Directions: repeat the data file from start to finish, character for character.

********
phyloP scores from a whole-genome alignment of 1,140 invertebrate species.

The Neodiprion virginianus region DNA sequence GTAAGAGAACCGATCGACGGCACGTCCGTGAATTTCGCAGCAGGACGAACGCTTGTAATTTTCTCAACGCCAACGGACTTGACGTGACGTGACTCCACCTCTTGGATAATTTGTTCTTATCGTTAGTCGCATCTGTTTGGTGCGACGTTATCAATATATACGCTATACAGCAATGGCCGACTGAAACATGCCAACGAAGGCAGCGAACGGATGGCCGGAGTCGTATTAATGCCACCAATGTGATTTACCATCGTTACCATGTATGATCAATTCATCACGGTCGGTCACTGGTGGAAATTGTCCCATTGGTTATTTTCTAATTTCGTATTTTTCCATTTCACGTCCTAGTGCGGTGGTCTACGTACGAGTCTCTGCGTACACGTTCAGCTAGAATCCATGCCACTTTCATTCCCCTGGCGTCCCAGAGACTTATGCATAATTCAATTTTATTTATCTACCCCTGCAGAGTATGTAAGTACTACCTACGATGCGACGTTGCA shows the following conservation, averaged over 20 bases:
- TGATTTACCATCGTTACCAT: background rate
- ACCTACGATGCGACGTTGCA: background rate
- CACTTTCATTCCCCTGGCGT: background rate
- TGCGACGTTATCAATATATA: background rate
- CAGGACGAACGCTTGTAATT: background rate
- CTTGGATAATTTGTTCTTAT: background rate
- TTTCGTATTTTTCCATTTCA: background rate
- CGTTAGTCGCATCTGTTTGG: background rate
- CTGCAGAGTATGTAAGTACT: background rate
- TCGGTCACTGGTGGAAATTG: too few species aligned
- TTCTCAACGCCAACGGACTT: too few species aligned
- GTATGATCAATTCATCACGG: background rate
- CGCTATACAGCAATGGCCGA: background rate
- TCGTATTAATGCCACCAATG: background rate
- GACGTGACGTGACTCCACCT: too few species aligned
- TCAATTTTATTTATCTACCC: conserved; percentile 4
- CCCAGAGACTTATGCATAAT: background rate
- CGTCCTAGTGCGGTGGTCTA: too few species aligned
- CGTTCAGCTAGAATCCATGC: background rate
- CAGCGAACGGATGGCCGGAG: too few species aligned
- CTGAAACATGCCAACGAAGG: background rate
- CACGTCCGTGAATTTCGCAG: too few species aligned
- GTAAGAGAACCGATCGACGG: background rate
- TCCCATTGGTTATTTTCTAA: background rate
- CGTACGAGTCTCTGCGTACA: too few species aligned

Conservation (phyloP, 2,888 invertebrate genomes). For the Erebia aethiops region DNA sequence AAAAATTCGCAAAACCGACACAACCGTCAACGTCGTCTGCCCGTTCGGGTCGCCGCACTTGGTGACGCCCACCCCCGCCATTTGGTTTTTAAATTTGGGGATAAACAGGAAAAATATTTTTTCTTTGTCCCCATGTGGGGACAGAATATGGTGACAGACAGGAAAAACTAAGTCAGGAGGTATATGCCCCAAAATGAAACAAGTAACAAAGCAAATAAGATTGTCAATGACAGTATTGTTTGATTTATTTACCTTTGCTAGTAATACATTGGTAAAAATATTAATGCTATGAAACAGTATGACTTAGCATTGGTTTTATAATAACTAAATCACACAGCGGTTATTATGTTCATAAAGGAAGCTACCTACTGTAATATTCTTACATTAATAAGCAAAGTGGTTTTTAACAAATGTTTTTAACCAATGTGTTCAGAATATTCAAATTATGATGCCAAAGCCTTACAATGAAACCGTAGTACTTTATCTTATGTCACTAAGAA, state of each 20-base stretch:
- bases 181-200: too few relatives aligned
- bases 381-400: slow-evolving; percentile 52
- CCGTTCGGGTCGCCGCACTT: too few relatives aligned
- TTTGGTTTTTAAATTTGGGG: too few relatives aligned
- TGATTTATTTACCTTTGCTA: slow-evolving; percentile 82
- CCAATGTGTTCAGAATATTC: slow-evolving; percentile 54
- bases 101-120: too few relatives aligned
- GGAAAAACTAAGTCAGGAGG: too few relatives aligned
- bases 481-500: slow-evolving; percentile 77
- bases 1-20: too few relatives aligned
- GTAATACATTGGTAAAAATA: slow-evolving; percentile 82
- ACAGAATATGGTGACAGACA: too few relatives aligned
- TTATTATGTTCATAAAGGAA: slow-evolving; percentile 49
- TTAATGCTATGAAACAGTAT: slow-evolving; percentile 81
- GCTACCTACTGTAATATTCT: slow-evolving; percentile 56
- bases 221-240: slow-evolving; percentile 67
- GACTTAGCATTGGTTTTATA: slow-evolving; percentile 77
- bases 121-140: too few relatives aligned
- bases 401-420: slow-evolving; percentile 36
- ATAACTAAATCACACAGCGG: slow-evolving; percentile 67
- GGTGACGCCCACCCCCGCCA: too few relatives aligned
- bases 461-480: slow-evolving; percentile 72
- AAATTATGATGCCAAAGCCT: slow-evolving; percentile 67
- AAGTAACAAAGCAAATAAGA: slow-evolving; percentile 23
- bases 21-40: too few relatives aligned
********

phyloP scores from a whole-genome alignment of 1,140 invertebrate species.

The Neodiprion virginianus region DNA sequence GTAAGAGAACCGATCGACGGCACGTCCGTGAATTTCGCAGCAGGACGAACGCTTGTAATTTTCTCAACGCCAACGGACTTGACGTGACGTGACTCCACCTCTTGGATAATTTGTTCTTATCGTTAGTCGCATCTGTTTGGTGCGACGTTATCAATATATACGCTATACAGCAATGGCCGACTGAAACATGCCAACGAAGGCAGCGAACGGATGGCCGGAGTCGTATTAATGCCACCAATGTGATTTACCATCGTTACCATGTATGATCAATTCATCACGGTCGGTCACTGGTGGAAATTGTCCCATTGGTTATTTTCTAATTTCGTATTTTTCCATTTCACGTCCTAGTGCGGTGGTCTACGTACGAGTCTCTGCGTACACGTTCAGCTAGAATCCATGCCACTTTCATTCCCCTGGCGTCCCAGAGACTTATGCATAATTCAATTTTATTTATCTACCCCTGCAGAGTATGTAAGTACTACCTACGATGCGACGTTGCA shows the following conservation, averaged over 20 bases:
- TGATTTACCATCGTTACCAT: background rate
- ACCTACGATGCGACGTTGCA: background rate
- CACTTTCATTCCCCTGGCGT: background rate
- TGCGACGTTATCAATATATA: background rate
- CAGGACGAACGCTTGTAATT: background rate
- CTTGGATAATTTGTTCTTAT: background rate
- TTTCGTATTTTTCCATTTCA: background rate
- CGTTAGTCGCATCTGTTTGG: background rate
- CTGCAGAGTATGTAAGTACT: background rate
- TCGGTCACTGGTGGAAATTG: too few species aligned
- TTCTCAACGCCAACGGACTT: too few species aligned
- GTATGATCAATTCATCACGG: background rate
- CGCTATACAGCAATGGCCGA: background rate
- TCGTATTAATGCCACCAATG: background rate
- GACGTGACGTGACTCCACCT: too few species aligned
- TCAATTTTATTTATCTACCC: conserved; percentile 4
- CCCAGAGACTTATGCATAAT: background rate
- CGTCCTAGTGCGGTGGTCTA: too few species aligned
- CGTTCAGCTAGAATCCATGC: background rate
- CAGCGAACGGATGGCCGGAG: too few species aligned
- CTGAAACATGCCAACGAAGG: background rate
- CACGTCCGTGAATTTCGCAG: too few species aligned
- GTAAGAGAACCGATCGACGG: background rate
- TCCCATTGGTTATTTTCTAA: background rate
- CGTACGAGTCTCTGCGTACA: too few species aligned

Conservation (phyloP, 2,888 invertebrate genomes). For the Erebia aethiops region DNA sequence AAAAATTCGCAAAACCGACACAACCGTCAACGTCGTCTGCCCGTTCGGGTCGCCGCACTTGGTGACGCCCACCCCCGCCATTTGGTTTTTAAATTTGGGGATAAACAGGAAAAATATTTTTTCTTTGTCCCCATGTGGGGACAGAATATGGTGACAGACAGGAAAAACTAAGTCAGGAGGTATATGCCCCAAAATGAAACAAGTAACAAAGCAAATAAGATTGTCAATGACAGTATTGTTTGATTTATTTACCTTTGCTAGTAATACATTGGTAAAAATATTAATGCTATGAAACAGTATGACTTAGCATTGGTTTTATAATAACTAAATCACACAGCGGTTATTATGTTCATAAAGGAAGCTACCTACTGTAATATTCTTACATTAATAAGCAAAGTGGTTTTTAACAAATGTTTTTAACCAATGTGTTCAGAATATTCAAATTATGATGCCAAAGCCTTACAATGAAACCGTAGTACTTTATCTTATGTCACTAAGAA, state of each 20-base stretch:
- bases 181-200: too few relatives aligned
- bases 381-400: slow-evolving; percentile 52
- CCGTTCGGGTCGCCGCACTT: too few relatives aligned
- TTTGGTTTTTAAATTTGGGG: too few relatives aligned
- TGATTTATTTACCTTTGCTA: slow-evolving; percentile 82
- CCAATGTGTTCAGAATATTC: slow-evolving; percentile 54
- bases 101-120: too few relatives aligned
- GGAAAAACTAAGTCAGGAGG: too few relatives aligned
- bases 481-500: slow-evolving; percentile 77
- bases 1-20: too few relatives aligned
- GTAATACATTGGTAAAAATA: slow-evolving; percentile 82
- ACAGAATATGGTGACAGACA: too few relatives aligned
- TTATTATGTTCATAAAGGAA: slow-evolving; percentile 49
- TTAATGCTATGAAACAGTAT: slow-evolving; percentile 81
- GCTACCTACTGTAATATTCT: slow-evolving; percentile 56
- bases 221-240: slow-evolving; percentile 67
- GACTTAGCATTGGTTTTATA: slow-evolving; percentile 77
- bases 121-140: too few relatives aligned
- bases 401-420: slow-evolving; percentile 36
- ATAACTAAATCACACAGCGG: slow-evolving; percentile 67
- GGTGACGCCCACCCCCGCCA: too few relatives aligned
- bases 461-480: slow-evolving; percentile 72
- AAATTATGATGCCAAAGCCT: slow-evolving; percentile 67
- AAGTAACAAAGCAAATAAGA: slow-evolving; percentile 23
- bases 21-40: too few relatives aligned